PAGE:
Greece

GreececoinGreeceCoin, a cryptocurrency for Greece, launched on 15th March 2014 targeting citizens and businesses in the country.

Although the open source peer to peer crypto currency project looks like it has disappeared, it was created to ease problems created by global recession in 2008 with Greece being the worst affected country. The country experienced high structural deficits and debt-to-GDP levels on public accounts.

A total of 32,000,000 million coins out of which 50% would be pre-mined. A new block would be created every 2 minutes, with block rewards being 32 coins and halfing every 250,000 blocks.

Scotland

Scotcoin of Scotland was created by by Derek Nisbet, an Edinburgh native and bitcoin fan with years of experience in the finance/technology world.

The cryptocurrency would provide an alternative to the pound Sterling for both individuals and businesses. The target was to supply a billion Scotcoins, 980m of which would be pre-mined.

It is still around, facilitating payment of goods and services (even world-wide) and peer-to-peer sending of money. The target is for people to use it to pay for a meal, buy concert tickets, or to book your next holiday.

The latest price is £15.00 per 1000 and the minimum order is 5000 Scotcoin according to their website. It can be purchased from Counterparty Decentralized Exchange (DEx) or directly from the website. The wallet works on a smartphone, tablet or desktop device.

Nisbet does not plan to promote it on any exchange or develop any services around it.

Cyprus

Cyprus was motivated to introduce or launch the Aphroditecoin later following the banking crisis of early 2013 that saw Bitcoin value go up to $266 on Mt. Gox in April 2013.

The crisis led to collapsing of the economy and it almost became bankrupt to the point of needing help from the European Government and the European Central Bank. Deeper impacts were felt after 10% of the Cypriot bank savings were dispossessed. This, plus redundancies, motivated the crypto project.

Ireland 

Irish has its own operational IrishCoin specifically designed for the tourism sector which is worth $3Bn per year. It launched on Saturday May 17th 2014.

It is a "discount token vehicle, a tourist organizational branding opportunity, and for the promotion" of the tourism industry. It works for Windows, iOS and Mac.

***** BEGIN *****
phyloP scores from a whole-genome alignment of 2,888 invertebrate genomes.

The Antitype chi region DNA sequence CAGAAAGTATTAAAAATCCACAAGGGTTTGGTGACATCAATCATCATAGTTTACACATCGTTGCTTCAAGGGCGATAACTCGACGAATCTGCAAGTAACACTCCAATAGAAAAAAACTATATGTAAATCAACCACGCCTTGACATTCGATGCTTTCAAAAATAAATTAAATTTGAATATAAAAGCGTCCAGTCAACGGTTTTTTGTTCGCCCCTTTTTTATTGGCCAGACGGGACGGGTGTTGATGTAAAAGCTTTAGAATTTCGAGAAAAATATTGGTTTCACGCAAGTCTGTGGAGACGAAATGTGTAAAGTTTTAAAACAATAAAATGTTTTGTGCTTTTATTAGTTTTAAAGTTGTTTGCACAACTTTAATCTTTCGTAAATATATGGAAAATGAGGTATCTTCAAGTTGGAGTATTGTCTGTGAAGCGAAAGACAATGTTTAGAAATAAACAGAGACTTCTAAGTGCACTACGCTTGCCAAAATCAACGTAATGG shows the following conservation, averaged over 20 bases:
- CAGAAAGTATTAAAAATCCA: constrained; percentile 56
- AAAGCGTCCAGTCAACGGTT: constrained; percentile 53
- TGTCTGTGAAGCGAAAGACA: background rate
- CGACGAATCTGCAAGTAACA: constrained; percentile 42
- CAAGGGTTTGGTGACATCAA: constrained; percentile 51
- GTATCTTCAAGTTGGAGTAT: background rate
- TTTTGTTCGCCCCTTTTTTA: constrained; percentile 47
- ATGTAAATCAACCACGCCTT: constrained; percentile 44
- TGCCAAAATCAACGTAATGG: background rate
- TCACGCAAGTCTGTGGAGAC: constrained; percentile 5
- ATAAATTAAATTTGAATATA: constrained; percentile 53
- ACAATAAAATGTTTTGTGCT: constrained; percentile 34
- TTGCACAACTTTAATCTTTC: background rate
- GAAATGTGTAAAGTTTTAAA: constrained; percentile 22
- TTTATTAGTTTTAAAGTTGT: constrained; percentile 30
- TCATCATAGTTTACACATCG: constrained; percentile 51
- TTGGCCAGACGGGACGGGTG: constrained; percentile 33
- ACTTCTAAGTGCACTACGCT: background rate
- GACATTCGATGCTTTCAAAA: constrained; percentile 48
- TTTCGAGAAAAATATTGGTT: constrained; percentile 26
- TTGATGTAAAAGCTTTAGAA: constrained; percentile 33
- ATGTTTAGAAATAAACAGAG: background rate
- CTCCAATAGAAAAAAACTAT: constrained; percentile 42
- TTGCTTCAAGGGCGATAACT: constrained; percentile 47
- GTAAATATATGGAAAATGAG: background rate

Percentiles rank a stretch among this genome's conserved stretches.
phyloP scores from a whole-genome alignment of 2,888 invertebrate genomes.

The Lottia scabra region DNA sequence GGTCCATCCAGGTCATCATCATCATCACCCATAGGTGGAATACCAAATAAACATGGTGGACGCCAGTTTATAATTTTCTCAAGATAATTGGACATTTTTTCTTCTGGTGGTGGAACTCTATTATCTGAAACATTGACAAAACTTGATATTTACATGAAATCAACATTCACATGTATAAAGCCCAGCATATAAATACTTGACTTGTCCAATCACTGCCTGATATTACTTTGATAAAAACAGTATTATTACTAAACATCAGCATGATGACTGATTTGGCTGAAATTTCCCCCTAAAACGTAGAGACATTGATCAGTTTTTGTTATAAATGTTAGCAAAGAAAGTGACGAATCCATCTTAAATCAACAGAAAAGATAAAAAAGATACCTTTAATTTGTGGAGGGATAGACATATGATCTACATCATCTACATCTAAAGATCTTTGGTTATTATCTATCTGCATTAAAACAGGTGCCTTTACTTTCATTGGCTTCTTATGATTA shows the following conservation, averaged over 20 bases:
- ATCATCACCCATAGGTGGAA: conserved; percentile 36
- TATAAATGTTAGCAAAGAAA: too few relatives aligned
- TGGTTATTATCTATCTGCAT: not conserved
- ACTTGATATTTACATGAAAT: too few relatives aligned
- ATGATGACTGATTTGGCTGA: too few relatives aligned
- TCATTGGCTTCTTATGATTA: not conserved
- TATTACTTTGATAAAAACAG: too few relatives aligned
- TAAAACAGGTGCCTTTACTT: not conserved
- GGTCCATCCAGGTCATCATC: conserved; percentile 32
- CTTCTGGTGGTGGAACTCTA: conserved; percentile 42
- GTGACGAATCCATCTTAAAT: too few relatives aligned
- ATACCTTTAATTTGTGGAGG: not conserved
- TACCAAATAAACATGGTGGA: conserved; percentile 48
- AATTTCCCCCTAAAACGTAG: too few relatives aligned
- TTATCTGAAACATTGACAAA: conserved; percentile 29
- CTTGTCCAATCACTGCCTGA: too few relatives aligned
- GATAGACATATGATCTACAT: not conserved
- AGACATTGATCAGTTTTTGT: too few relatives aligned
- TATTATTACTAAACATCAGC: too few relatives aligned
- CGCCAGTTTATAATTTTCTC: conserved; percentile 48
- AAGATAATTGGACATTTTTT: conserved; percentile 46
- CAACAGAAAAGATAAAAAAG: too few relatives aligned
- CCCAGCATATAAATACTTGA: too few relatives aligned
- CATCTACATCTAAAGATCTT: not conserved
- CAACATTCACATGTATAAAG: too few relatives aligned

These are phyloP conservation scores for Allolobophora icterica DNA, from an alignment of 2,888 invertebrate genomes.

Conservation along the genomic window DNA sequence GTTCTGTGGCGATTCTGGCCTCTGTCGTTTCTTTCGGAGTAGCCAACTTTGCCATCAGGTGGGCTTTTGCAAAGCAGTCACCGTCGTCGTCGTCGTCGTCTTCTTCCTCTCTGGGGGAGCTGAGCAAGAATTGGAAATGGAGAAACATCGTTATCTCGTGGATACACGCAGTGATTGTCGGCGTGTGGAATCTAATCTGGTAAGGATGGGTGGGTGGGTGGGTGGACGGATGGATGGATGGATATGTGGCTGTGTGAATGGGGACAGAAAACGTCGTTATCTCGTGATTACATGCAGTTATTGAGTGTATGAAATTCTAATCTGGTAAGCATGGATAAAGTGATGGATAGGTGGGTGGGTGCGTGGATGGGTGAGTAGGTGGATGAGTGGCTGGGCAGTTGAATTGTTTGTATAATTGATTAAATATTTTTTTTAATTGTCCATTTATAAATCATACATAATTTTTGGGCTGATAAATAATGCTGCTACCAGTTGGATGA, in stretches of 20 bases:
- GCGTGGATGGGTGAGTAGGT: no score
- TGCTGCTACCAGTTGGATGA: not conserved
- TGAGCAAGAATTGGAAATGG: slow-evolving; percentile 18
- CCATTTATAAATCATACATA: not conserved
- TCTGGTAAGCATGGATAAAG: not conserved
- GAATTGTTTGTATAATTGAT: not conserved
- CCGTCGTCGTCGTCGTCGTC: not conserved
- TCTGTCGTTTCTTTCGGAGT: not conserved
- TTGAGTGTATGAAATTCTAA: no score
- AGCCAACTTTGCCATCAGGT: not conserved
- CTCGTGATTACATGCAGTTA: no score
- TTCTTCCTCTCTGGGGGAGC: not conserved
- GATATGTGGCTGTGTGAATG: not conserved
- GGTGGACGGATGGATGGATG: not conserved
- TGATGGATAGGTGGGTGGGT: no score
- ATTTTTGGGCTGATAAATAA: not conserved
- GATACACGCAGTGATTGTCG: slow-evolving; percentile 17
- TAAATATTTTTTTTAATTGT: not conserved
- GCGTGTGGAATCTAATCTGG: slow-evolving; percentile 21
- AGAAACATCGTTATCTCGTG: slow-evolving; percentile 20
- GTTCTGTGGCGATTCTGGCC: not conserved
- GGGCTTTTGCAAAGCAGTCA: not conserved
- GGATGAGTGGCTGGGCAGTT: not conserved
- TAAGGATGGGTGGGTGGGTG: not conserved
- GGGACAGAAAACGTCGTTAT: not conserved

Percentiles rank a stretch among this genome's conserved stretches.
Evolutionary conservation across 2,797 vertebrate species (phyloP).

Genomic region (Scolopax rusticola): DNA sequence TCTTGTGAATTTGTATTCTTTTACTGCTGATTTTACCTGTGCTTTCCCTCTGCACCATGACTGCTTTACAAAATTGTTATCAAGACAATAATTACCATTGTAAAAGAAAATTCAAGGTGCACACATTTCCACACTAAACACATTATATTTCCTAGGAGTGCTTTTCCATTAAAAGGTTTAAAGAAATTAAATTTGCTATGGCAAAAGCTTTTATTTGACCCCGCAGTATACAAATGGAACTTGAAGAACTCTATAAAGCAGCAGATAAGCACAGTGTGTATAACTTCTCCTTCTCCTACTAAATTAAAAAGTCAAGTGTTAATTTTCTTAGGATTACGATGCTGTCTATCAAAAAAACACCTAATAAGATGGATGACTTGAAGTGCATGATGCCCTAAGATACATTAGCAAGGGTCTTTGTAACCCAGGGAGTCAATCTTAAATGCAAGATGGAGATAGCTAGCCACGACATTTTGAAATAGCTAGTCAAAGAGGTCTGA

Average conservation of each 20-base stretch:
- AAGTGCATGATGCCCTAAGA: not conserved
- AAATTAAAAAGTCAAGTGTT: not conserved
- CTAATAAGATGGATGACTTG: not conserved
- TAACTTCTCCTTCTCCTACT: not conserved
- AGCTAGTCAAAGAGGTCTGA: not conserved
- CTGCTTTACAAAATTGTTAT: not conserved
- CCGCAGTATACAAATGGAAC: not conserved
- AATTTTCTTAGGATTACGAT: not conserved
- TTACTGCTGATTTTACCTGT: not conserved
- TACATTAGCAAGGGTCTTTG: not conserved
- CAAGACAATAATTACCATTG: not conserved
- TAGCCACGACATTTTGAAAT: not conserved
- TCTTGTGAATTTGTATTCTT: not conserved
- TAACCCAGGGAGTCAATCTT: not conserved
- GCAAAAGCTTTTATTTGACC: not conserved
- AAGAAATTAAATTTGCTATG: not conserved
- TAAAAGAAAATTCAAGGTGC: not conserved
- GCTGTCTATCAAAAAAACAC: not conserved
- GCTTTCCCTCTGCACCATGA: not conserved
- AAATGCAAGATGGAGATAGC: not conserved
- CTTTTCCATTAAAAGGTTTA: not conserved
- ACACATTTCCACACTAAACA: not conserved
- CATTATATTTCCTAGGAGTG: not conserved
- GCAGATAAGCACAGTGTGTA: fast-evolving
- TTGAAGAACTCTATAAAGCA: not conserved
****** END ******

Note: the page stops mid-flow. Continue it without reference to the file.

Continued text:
Russia

Russia is planning to issue its own national cryptocurrency called ‘CryptoRuble,’ according to an announcement made by President Vladimir Putin earlier this year.

Report said it would be controlled and maintained by state authorities and people would be able to exchange their currency for Russian rubles but pay a 13 percent tax levy if the owner is unable to explain where the CryptoRubles came from.

Traders would also pay a 13 percent tax on profits made from the sales. Russian Minister of Communications Nikolay Nikiforov confirmed the report on October this year.

The president called for more regulation of cryptocurrencies and Russia's central bank has gone to an extent of saying it would ban all cryptocurrency exchanges.

Mazacoin

 

Mazacoin is a sovereign cryptocurrency designed for use by sovereign Lakota Nation, starting with the Oglala Lakota Nation. It was not created for use by any sovereign country, however. The intention was to demonstrate greater fiscal autonomy for native American communities.

The company has also signed a memorandum of understanding with Oglala Sioux Tribe. It can also be traded (for Bitcoin, Litecoin, Dogecoin) and used on merchant payment processors, and for other services. It has desktop and mobile wallets.

It had cap on the total number of coins to be supplied and no airdrop, and acquiring the coin was through trading, acceptance via a business, or mining.

Pre-mined coins would be used as a reserve to stabilize prices or into a tribal trust fund. The coin was also backed by Kimitsu Asset Management company, which slows trading to avoid pump-and-dump accusations and price volatility through speculation.

Sweden

Sweden, which is a leading market in global Bitcoin market, is still planning and testing or experimenting another currency eKrona (KRN), named after the traditional currency unit of Norway, Sweden and Denmark, which are the most developed countries in Europe and best places to work and live according to many global surveys. It can be used by anyone in the world.

The central bank said last month that cryptocurrencies could lessen vulnerability of society in a payment market run exclusively by private actors. The news even attracted more actors in cryptocurrencies, revealing that cryptocurrency industry may altogether gain if nationals and central banks launch their own cryptocurrencies.

China

China has announced, though the People’s Bank of China, its upcoming cryptocurrency, for which it has run trials of the prototype. The country has been really harsh on ICOs and is tightening law on cryptocurrencies in general.